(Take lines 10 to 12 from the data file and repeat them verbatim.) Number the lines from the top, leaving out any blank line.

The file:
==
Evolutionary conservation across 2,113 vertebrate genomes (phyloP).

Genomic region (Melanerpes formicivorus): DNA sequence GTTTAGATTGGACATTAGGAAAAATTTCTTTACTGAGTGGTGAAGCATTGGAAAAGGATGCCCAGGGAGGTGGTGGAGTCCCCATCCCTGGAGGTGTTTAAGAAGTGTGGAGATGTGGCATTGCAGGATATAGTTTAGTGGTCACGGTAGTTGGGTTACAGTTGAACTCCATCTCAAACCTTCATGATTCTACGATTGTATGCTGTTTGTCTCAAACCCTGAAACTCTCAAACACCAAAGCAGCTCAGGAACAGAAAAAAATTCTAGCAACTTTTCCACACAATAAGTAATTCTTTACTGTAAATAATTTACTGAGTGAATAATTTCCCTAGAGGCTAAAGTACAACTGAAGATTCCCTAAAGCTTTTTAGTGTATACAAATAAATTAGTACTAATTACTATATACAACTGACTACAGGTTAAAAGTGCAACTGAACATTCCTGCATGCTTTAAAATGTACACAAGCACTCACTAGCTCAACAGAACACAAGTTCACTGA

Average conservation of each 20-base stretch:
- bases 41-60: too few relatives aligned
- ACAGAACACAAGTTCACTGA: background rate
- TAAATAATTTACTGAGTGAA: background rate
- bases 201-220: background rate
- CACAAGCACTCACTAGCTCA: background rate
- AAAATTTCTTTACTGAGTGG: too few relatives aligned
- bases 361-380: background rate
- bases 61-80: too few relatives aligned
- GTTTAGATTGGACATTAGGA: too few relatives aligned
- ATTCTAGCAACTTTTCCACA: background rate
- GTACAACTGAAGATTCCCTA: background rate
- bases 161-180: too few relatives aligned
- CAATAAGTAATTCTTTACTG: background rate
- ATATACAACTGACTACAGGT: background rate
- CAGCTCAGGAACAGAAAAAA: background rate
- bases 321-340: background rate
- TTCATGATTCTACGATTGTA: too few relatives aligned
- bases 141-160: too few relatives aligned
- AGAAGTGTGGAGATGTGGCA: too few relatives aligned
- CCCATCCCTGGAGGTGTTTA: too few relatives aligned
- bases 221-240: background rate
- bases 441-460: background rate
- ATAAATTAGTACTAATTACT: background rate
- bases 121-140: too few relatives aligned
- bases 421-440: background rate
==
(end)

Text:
- bases 361-380: background rate
- bases 61-80: too few relatives aligned
- GTTTAGATTGGACATTAGGA: too few relatives aligned